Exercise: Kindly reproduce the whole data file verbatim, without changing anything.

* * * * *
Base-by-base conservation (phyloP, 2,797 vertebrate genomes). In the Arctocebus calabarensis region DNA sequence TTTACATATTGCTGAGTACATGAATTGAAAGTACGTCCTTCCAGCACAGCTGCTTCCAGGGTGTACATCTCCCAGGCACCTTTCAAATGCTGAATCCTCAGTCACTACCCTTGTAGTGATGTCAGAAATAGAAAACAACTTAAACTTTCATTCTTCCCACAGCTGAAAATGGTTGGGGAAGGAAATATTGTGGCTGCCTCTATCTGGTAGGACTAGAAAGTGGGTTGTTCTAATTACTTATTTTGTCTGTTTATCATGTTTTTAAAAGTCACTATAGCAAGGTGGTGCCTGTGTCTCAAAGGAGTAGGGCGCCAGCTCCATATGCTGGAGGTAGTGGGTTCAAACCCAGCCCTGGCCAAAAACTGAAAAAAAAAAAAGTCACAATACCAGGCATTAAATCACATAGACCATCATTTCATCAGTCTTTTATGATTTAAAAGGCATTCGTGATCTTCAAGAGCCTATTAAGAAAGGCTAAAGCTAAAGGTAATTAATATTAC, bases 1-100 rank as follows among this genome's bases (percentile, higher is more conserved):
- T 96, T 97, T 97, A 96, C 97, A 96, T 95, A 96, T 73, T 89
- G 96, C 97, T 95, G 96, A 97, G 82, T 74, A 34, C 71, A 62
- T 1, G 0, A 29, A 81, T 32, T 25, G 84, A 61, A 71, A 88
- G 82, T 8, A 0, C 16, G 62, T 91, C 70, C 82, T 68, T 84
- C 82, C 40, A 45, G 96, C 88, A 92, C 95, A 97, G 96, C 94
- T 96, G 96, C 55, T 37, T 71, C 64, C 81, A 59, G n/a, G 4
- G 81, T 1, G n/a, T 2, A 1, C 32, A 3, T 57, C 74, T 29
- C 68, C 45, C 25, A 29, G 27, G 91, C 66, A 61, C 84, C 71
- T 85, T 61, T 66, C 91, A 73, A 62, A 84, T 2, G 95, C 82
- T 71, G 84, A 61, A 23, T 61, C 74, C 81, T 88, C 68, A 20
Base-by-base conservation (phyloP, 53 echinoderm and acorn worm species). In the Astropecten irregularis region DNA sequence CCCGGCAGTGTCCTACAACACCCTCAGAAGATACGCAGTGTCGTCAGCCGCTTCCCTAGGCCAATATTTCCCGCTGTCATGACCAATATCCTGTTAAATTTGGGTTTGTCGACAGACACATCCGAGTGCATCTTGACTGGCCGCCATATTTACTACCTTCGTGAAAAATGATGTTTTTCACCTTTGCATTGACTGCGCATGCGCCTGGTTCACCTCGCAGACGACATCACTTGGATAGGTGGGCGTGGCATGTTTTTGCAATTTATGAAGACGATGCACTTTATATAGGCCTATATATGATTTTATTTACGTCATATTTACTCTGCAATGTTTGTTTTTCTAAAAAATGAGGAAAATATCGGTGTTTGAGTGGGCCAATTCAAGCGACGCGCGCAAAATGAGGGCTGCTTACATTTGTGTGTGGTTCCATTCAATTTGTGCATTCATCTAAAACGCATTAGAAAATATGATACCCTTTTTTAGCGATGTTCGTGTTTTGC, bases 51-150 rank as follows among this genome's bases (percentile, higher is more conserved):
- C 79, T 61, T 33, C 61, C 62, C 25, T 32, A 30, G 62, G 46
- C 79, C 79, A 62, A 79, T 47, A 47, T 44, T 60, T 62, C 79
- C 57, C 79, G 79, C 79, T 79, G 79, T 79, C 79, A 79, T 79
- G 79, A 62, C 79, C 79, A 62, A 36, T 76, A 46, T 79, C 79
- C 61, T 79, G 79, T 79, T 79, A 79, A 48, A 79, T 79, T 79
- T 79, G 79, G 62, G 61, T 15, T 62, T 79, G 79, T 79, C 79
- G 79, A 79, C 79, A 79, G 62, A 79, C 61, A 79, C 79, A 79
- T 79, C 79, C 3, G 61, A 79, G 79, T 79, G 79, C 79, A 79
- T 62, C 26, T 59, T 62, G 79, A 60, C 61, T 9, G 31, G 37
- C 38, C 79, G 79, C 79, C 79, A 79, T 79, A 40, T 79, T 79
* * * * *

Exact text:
Base-by-base conservation (phyloP, 2,797 vertebrate genomes). In the Arctocebus calabarensis region DNA sequence TTTACATATTGCTGAGTACATGAATTGAAAGTACGTCCTTCCAGCACAGCTGCTTCCAGGGTGTACATCTCCCAGGCACCTTTCAAATGCTGAATCCTCAGTCACTACCCTTGTAGTGATGTCAGAAATAGAAAACAACTTAAACTTTCATTCTTCCCACAGCTGAAAATGGTTGGGGAAGGAAATATTGTGGCTGCCTCTATCTGGTAGGACTAGAAAGTGGGTTGTTCTAATTACTTATTTTGTCTGTTTATCATGTTTTTAAAAGTCACTATAGCAAGGTGGTGCCTGTGTCTCAAAGGAGTAGGGCGCCAGCTCCATATGCTGGAGGTAGTGGGTTCAAACCCAGCCCTGGCCAAAAACTGAAAAAAAAAAAAGTCACAATACCAGGCATTAAATCACATAGACCATCATTTCATCAGTCTTTTATGATTTAAAAGGCATTCGTGATCTTCAAGAGCCTATTAAGAAAGGCTAAAGCTAAAGGTAATTAATATTAC, bases 1-100 rank as follows among this genome's bases (percentile, higher is more conserved):
- T 96, T 97, T 97, A 96, C 97, A 96, T 95, A 96, T 73, T 89
- G 96, C 97, T 95, G 96, A 97, G 82, T 74, A 34, C 71, A 62
- T 1, G 0, A 29, A 81, T 32, T 25, G 84, A 61, A 71, A 88
- G 82, T 8, A 0, C 16, G 62, T 91, C 70, C 82, T 68, T 84
- C 82, C 40, A 45, G 96, C 88, A 92, C 95, A 97, G 96, C 94
- T 96, G 96, C 55, T 37, T 71, C 64, C 81, A 59, G n/a, G 4
- G 81, T 1, G n/a, T 2, A 1, C 32, A 3, T 57, C 74, T 29
- C 68, C 45, C 25, A 29, G 27, G 91, C 66, A 61, C 84, C 71
- T 85, T 61, T 66, C 91, A 73, A 62, A 84, T 2, G 95, C 82
- T 71, G 84, A 61, A 23, T 61, C 74, C 81, T 88, C 68, A 20
Base-by-base conservation (phyloP, 53 echinoderm and acorn worm species). In the Astropecten irregularis region DNA sequence CCCGGCAGTGTCCTACAACACCCTCAGAAGATACGCAGTGTCGTCAGCCGCTTCCCTAGGCCAATATTTCCCGCTGTCATGACCAATATCCTGTTAAATTTGGGTTTGTCGACAGACACATCCGAGTGCATCTTGACTGGCCGCCATATTTACTACCTTCGTGAAAAATGATGTTTTTCACCTTTGCATTGACTGCGCATGCGCCTGGTTCACCTCGCAGACGACATCACTTGGATAGGTGGGCGTGGCATGTTTTTGCAATTTATGAAGACGATGCACTTTATATAGGCCTATATATGATTTTATTTACGTCATATTTACTCTGCAATGTTTGTTTTTCTAAAAAATGAGGAAAATATCGGTGTTTGAGTGGGCCAATTCAAGCGACGCGCGCAAAATGAGGGCTGCTTACATTTGTGTGTGGTTCCATTCAATTTGTGCATTCATCTAAAACGCATTAGAAAATATGATACCCTTTTTTAGCGATGTTCGTGTTTTGC, bases 51-150 rank as follows among this genome's bases (percentile, higher is more conserved):
- C 79, T 61, T 33, C 61, C 62, C 25, T 32, A 30, G 62, G 46
- C 79, C 79, A 62, A 79, T 47, A 47, T 44, T 60, T 62, C 79
- C 57, C 79, G 79, C 79, T 79, G 79, T 79, C 79, A 79, T 79
- G 79, A 62, C 79, C 79, A 62, A 36, T 76, A 46, T 79, C 79
- C 61, T 79, G 79, T 79, T 79, A 79, A 48, A 79, T 79, T 79
- T 79, G 79, G 62, G 61, T 15, T 62, T 79, G 79, T 79, C 79
- G 79, A 79, C 79, A 79, G 62, A 79, C 61, A 79, C 79, A 79
- T 79, C 79, C 3, G 61, A 79, G 79, T 79, G 79, C 79, A 79
- T 62, C 26, T 59, T 62, G 79, A 60, C 61, T 9, G 31, G 37
- C 38, C 79, G 79, C 79, C 79, A 79, T 79, A 40, T 79, T 79